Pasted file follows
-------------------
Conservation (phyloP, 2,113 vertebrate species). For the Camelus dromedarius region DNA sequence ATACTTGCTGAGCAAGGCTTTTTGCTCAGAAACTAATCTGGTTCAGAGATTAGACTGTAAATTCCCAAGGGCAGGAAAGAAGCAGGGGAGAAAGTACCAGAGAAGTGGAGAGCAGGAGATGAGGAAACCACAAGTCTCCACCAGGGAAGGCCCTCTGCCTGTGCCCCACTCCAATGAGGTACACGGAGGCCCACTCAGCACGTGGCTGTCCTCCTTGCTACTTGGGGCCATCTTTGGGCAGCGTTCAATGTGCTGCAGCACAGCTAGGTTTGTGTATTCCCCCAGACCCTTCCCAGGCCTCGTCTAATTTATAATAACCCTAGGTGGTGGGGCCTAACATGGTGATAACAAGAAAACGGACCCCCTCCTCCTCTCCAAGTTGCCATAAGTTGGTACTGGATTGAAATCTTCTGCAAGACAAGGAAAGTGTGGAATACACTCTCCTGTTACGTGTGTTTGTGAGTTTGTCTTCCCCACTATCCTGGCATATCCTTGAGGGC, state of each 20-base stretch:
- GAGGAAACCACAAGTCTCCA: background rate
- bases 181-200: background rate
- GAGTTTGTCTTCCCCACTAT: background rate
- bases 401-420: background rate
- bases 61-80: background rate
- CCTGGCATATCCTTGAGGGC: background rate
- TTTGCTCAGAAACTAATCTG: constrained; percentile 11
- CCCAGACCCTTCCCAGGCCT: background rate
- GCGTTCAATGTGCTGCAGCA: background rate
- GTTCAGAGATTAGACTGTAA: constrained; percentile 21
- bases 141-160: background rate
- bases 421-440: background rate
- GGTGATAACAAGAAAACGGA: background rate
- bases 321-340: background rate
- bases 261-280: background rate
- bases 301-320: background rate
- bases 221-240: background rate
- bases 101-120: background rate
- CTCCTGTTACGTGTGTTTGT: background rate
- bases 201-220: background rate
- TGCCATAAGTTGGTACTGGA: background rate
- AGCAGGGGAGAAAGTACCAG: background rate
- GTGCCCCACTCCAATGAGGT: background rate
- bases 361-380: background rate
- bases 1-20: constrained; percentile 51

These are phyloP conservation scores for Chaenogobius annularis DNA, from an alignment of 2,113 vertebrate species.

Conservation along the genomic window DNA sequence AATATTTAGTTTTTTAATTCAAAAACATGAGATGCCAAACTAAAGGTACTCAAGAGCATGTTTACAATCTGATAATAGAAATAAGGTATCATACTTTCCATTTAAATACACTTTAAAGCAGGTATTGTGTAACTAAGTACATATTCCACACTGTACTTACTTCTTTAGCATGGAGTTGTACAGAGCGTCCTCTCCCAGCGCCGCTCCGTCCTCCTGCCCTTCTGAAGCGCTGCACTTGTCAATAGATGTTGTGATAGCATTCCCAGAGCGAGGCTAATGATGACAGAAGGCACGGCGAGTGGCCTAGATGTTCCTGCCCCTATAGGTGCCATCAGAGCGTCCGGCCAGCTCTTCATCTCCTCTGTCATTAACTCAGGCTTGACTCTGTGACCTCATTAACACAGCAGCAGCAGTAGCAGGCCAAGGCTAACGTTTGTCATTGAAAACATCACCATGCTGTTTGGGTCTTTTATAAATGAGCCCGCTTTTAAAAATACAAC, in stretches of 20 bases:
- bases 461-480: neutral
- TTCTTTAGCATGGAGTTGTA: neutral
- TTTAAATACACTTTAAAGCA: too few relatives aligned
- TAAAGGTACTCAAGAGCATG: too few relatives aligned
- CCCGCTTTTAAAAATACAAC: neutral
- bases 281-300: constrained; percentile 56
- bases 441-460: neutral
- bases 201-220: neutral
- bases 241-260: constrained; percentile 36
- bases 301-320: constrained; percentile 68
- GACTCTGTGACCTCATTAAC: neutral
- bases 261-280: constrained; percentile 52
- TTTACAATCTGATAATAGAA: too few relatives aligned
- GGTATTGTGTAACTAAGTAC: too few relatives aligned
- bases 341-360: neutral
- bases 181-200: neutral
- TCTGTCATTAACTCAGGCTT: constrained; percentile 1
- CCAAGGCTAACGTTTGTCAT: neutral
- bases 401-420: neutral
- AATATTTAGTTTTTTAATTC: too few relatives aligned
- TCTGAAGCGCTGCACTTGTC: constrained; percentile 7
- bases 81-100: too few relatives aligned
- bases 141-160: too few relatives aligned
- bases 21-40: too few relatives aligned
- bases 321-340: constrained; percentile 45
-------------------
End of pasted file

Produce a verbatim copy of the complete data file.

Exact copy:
Conservation (phyloP, 2,113 vertebrate species). For the Camelus dromedarius region DNA sequence ATACTTGCTGAGCAAGGCTTTTTGCTCAGAAACTAATCTGGTTCAGAGATTAGACTGTAAATTCCCAAGGGCAGGAAAGAAGCAGGGGAGAAAGTACCAGAGAAGTGGAGAGCAGGAGATGAGGAAACCACAAGTCTCCACCAGGGAAGGCCCTCTGCCTGTGCCCCACTCCAATGAGGTACACGGAGGCCCACTCAGCACGTGGCTGTCCTCCTTGCTACTTGGGGCCATCTTTGGGCAGCGTTCAATGTGCTGCAGCACAGCTAGGTTTGTGTATTCCCCCAGACCCTTCCCAGGCCTCGTCTAATTTATAATAACCCTAGGTGGTGGGGCCTAACATGGTGATAACAAGAAAACGGACCCCCTCCTCCTCTCCAAGTTGCCATAAGTTGGTACTGGATTGAAATCTTCTGCAAGACAAGGAAAGTGTGGAATACACTCTCCTGTTACGTGTGTTTGTGAGTTTGTCTTCCCCACTATCCTGGCATATCCTTGAGGGC, state of each 20-base stretch:
- GAGGAAACCACAAGTCTCCA: background rate
- bases 181-200: background rate
- GAGTTTGTCTTCCCCACTAT: background rate
- bases 401-420: background rate
- bases 61-80: background rate
- CCTGGCATATCCTTGAGGGC: background rate
- TTTGCTCAGAAACTAATCTG: constrained; percentile 11
- CCCAGACCCTTCCCAGGCCT: background rate
- GCGTTCAATGTGCTGCAGCA: background rate
- GTTCAGAGATTAGACTGTAA: constrained; percentile 21
- bases 141-160: background rate
- bases 421-440: background rate
- GGTGATAACAAGAAAACGGA: background rate
- bases 321-340: background rate
- bases 261-280: background rate
- bases 301-320: background rate
- bases 221-240: background rate
- bases 101-120: background rate
- CTCCTGTTACGTGTGTTTGT: background rate
- bases 201-220: background rate
- TGCCATAAGTTGGTACTGGA: background rate
- AGCAGGGGAGAAAGTACCAG: background rate
- GTGCCCCACTCCAATGAGGT: background rate
- bases 361-380: background rate
- bases 1-20: constrained; percentile 51

These are phyloP conservation scores for Chaenogobius annularis DNA, from an alignment of 2,113 vertebrate species.

Conservation along the genomic window DNA sequence AATATTTAGTTTTTTAATTCAAAAACATGAGATGCCAAACTAAAGGTACTCAAGAGCATGTTTACAATCTGATAATAGAAATAAGGTATCATACTTTCCATTTAAATACACTTTAAAGCAGGTATTGTGTAACTAAGTACATATTCCACACTGTACTTACTTCTTTAGCATGGAGTTGTACAGAGCGTCCTCTCCCAGCGCCGCTCCGTCCTCCTGCCCTTCTGAAGCGCTGCACTTGTCAATAGATGTTGTGATAGCATTCCCAGAGCGAGGCTAATGATGACAGAAGGCACGGCGAGTGGCCTAGATGTTCCTGCCCCTATAGGTGCCATCAGAGCGTCCGGCCAGCTCTTCATCTCCTCTGTCATTAACTCAGGCTTGACTCTGTGACCTCATTAACACAGCAGCAGCAGTAGCAGGCCAAGGCTAACGTTTGTCATTGAAAACATCACCATGCTGTTTGGGTCTTTTATAAATGAGCCCGCTTTTAAAAATACAAC, in stretches of 20 bases:
- bases 461-480: neutral
- TTCTTTAGCATGGAGTTGTA: neutral
- TTTAAATACACTTTAAAGCA: too few relatives aligned
- TAAAGGTACTCAAGAGCATG: too few relatives aligned
- CCCGCTTTTAAAAATACAAC: neutral
- bases 281-300: constrained; percentile 56
- bases 441-460: neutral
- bases 201-220: neutral
- bases 241-260: constrained; percentile 36
- bases 301-320: constrained; percentile 68
- GACTCTGTGACCTCATTAAC: neutral
- bases 261-280: constrained; percentile 52
- TTTACAATCTGATAATAGAA: too few relatives aligned
- GGTATTGTGTAACTAAGTAC: too few relatives aligned
- bases 341-360: neutral
- bases 181-200: neutral
- TCTGTCATTAACTCAGGCTT: constrained; percentile 1
- CCAAGGCTAACGTTTGTCAT: neutral
- bases 401-420: neutral
- AATATTTAGTTTTTTAATTC: too few relatives aligned
- TCTGAAGCGCTGCACTTGTC: constrained; percentile 7
- bases 81-100: too few relatives aligned
- bases 141-160: too few relatives aligned
- bases 21-40: too few relatives aligned
- bases 321-340: constrained; percentile 45